Princeton Election Consortium

A first draft of electoral history. Since 2004

My Experience on FOX News

January 8th, 2005, 12:00pm by Sam Wang


After a hiatus to do real work, I am back. This site really needs to be reorganized, and perhaps written up as a proper print article. In the meantime, I promised to describe the pre-election Fox News interview…

The Fox News appearance was an interesting dip into the world of punditry and the right wing. The producer, who arranged the interview, was pleasant but showed remarkably little knowledge of the statistical analysis. As far as I could tell, she was going on the strength of the fact that it had made the front page of the Wall Street Journal. I sent graphics of electoral maps and of the jerseyvotes calculation, which were promptly lost in the mad shuffle before going on air.

On the day of the interview a car (driven by a Russian neoconservative who wanted to retire to Israel) brought me to the News Corporation headquarters in midtown Manhattan. In the Green Room were three Halloween pumpkins. One was carved in an intricate pattern that could have been Ann Coulter. The other two were painted, one with Bush (“Four More Years!” “My Fellow Americans…”) and one with Kerry (“They Call Him Flipper,” “I voted for the $87 billion…”). Fair and balanced. Hair/makeup by two terrifically nice women, whose schedule included Morton Kondracke, Fred Barnes, and Rich Lowry – the usual suspects.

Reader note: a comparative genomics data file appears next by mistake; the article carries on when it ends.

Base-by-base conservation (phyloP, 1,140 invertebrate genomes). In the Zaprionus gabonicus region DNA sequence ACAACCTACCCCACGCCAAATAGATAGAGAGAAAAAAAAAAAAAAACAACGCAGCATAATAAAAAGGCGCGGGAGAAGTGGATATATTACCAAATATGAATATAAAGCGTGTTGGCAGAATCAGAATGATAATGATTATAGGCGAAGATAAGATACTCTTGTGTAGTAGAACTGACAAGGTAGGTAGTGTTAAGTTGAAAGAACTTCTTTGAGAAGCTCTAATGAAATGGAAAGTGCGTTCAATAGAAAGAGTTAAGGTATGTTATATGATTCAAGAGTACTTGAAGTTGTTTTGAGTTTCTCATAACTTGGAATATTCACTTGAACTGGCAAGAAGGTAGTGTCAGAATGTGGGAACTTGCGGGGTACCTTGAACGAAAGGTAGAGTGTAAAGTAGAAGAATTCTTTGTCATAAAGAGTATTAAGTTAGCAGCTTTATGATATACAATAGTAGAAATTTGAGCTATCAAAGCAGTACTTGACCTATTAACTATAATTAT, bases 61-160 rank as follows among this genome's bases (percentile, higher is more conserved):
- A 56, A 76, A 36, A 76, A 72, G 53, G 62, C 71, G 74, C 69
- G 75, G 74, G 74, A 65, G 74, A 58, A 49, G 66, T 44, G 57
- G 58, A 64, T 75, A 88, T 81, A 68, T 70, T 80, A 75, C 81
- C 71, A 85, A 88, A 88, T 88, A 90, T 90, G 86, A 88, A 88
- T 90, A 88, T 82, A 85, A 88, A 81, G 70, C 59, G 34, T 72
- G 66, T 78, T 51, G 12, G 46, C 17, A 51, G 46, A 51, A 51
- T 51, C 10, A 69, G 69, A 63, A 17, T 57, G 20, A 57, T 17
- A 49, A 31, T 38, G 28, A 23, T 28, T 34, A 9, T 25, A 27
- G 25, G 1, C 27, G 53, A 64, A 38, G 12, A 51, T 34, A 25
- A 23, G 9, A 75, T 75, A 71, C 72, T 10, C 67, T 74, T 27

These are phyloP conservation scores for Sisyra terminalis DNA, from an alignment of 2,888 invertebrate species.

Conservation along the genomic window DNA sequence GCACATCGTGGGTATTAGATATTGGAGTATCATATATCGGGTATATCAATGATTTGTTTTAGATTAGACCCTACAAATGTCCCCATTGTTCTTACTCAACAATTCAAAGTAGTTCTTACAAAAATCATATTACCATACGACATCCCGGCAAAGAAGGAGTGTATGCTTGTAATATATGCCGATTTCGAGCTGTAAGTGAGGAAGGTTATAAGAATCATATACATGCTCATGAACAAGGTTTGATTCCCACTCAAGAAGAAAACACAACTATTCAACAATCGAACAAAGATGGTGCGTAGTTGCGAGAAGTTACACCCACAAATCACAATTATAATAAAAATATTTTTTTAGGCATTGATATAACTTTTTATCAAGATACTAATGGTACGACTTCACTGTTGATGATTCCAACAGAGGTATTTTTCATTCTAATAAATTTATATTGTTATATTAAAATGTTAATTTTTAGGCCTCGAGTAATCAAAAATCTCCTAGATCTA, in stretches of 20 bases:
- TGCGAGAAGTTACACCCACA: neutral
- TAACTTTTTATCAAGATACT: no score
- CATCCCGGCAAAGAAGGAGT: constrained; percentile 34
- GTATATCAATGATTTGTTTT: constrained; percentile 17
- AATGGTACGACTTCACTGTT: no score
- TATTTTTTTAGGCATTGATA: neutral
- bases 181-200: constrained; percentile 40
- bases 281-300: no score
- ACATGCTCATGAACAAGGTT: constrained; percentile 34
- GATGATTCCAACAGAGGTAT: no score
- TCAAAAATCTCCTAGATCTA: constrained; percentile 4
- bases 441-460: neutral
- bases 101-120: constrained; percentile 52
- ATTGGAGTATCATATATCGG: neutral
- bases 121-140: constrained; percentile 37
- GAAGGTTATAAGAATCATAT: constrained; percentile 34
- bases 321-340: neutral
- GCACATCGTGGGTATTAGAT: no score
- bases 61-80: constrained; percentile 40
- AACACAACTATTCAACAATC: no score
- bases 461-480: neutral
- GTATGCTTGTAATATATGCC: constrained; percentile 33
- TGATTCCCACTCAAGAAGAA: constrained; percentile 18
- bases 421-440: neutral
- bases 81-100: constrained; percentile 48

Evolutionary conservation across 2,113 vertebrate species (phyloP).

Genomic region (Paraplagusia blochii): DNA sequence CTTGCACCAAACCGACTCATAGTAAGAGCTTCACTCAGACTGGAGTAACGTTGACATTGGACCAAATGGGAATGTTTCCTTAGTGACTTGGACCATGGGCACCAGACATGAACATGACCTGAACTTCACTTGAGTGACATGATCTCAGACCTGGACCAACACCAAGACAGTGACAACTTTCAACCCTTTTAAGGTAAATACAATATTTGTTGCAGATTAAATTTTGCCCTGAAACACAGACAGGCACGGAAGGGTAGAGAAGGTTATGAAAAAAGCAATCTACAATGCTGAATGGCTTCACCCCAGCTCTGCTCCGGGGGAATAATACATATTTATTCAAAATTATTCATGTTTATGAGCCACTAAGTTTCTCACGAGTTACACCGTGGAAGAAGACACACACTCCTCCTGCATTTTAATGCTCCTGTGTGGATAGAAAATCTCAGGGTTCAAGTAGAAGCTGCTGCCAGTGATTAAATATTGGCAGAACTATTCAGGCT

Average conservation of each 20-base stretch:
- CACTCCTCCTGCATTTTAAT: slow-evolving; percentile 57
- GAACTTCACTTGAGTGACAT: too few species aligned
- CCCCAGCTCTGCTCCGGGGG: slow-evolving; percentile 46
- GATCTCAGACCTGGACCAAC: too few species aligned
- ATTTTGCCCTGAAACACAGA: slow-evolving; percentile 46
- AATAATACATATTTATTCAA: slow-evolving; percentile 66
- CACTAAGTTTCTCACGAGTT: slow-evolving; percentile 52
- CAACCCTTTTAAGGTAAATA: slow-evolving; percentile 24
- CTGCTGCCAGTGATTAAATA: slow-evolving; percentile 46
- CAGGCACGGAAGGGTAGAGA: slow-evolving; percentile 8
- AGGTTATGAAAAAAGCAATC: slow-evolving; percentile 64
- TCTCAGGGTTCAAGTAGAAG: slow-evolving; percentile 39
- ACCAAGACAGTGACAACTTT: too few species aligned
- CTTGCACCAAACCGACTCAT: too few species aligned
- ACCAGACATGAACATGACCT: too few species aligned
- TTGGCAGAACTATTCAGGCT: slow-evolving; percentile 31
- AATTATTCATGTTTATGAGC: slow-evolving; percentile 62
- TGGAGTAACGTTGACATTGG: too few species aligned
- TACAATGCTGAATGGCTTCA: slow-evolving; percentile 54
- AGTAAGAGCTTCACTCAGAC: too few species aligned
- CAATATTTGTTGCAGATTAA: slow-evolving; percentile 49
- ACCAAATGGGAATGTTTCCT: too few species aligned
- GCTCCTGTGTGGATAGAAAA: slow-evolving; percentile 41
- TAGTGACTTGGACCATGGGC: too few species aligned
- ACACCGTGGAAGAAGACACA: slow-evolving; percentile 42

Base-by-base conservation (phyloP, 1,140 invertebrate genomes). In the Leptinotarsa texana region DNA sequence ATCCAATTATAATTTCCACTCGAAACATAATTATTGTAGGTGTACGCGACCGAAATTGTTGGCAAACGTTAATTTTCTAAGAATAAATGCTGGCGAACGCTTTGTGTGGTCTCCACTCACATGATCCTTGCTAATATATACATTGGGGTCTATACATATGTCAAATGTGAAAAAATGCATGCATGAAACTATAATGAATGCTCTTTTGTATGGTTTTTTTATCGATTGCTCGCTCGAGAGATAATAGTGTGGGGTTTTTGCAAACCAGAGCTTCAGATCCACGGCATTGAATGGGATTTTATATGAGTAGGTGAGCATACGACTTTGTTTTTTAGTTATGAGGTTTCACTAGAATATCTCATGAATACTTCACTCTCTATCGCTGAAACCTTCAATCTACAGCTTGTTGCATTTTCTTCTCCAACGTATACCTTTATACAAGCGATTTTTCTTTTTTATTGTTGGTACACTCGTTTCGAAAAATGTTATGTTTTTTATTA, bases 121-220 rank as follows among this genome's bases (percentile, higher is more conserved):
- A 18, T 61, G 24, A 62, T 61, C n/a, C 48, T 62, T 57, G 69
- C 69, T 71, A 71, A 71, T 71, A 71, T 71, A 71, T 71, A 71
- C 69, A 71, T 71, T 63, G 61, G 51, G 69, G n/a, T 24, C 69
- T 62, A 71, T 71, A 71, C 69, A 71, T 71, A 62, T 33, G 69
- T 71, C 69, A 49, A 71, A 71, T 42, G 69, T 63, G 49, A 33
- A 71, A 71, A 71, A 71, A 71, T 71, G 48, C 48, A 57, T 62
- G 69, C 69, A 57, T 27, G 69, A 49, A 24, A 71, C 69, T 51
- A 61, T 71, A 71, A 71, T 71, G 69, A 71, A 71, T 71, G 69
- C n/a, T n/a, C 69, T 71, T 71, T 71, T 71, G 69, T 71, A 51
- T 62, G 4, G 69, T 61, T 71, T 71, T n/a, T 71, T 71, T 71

The appearance itself was remarkably short. For those of you who have seen the piece ([2 MB version] [30 MB]), I was preceded by an insightful blurb for a Web site called zombiepumpkins.com. Then I gave a description of the meta-analysis and spit out the raw poll result (Bush ahead in EV) and the undecideds-allocated result (Kerry ahead in EV). The URL of this site was not flashed on the screen, even though this had been promised. And then we cut to Tom Ridge saying we weren’t going to condition orange.

Marginal notes (none surprising): The sound stage is quite ratty in person. Same, to a lesser extent, for the interviewers. The on-set laptops really work, and give semi-useful information. Finally, I found cable “news” television to be remarkably shallow, though more driven by print media than I expected, which is good.

Tags: 2004 Election

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